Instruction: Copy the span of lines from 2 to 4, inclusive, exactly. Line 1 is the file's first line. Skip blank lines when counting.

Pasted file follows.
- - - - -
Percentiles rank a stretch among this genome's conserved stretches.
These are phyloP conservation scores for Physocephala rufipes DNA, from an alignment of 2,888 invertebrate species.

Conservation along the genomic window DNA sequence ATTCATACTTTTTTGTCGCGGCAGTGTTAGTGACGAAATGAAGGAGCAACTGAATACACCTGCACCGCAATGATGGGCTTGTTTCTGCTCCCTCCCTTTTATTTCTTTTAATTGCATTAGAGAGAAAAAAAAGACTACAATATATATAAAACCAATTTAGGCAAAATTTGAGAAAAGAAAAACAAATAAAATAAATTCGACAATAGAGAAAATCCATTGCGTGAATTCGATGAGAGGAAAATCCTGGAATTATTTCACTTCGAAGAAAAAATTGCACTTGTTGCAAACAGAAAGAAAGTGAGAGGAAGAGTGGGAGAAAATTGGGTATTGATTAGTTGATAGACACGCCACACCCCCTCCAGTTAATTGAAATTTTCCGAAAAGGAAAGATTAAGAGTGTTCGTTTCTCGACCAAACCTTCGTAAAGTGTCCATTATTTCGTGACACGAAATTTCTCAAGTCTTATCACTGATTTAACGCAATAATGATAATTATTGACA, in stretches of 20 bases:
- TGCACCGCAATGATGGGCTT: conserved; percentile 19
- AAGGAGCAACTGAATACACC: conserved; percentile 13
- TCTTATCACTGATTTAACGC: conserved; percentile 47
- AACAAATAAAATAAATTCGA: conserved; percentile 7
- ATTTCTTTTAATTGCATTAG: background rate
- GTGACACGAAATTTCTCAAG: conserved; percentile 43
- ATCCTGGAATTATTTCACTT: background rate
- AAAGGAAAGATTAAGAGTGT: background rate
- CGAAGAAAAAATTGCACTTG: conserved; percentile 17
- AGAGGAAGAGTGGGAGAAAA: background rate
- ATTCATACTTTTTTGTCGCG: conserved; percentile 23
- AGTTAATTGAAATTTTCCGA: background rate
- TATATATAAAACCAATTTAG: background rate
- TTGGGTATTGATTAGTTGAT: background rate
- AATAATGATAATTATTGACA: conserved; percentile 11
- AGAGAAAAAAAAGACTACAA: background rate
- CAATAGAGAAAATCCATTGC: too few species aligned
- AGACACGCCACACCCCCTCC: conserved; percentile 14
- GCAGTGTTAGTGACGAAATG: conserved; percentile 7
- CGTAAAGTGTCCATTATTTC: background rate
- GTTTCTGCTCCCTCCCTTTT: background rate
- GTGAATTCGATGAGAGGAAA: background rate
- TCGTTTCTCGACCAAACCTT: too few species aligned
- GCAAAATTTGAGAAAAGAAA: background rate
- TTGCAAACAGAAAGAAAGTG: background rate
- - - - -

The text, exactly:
These are phyloP conservation scores for Physocephala rufipes DNA, from an alignment of 2,888 invertebrate species.

Conservation along the genomic window DNA sequence ATTCATACTTTTTTGTCGCGGCAGTGTTAGTGACGAAATGAAGGAGCAACTGAATACACCTGCACCGCAATGATGGGCTTGTTTCTGCTCCCTCCCTTTTATTTCTTTTAATTGCATTAGAGAGAAAAAAAAGACTACAATATATATAAAACCAATTTAGGCAAAATTTGAGAAAAGAAAAACAAATAAAATAAATTCGACAATAGAGAAAATCCATTGCGTGAATTCGATGAGAGGAAAATCCTGGAATTATTTCACTTCGAAGAAAAAATTGCACTTGTTGCAAACAGAAAGAAAGTGAGAGGAAGAGTGGGAGAAAATTGGGTATTGATTAGTTGATAGACACGCCACACCCCCTCCAGTTAATTGAAATTTTCCGAAAAGGAAAGATTAAGAGTGTTCGTTTCTCGACCAAACCTTCGTAAAGTGTCCATTATTTCGTGACACGAAATTTCTCAAGTCTTATCACTGATTTAACGCAATAATGATAATTATTGACA, in stretches of 20 bases:
- TGCACCGCAATGATGGGCTT: conserved; percentile 19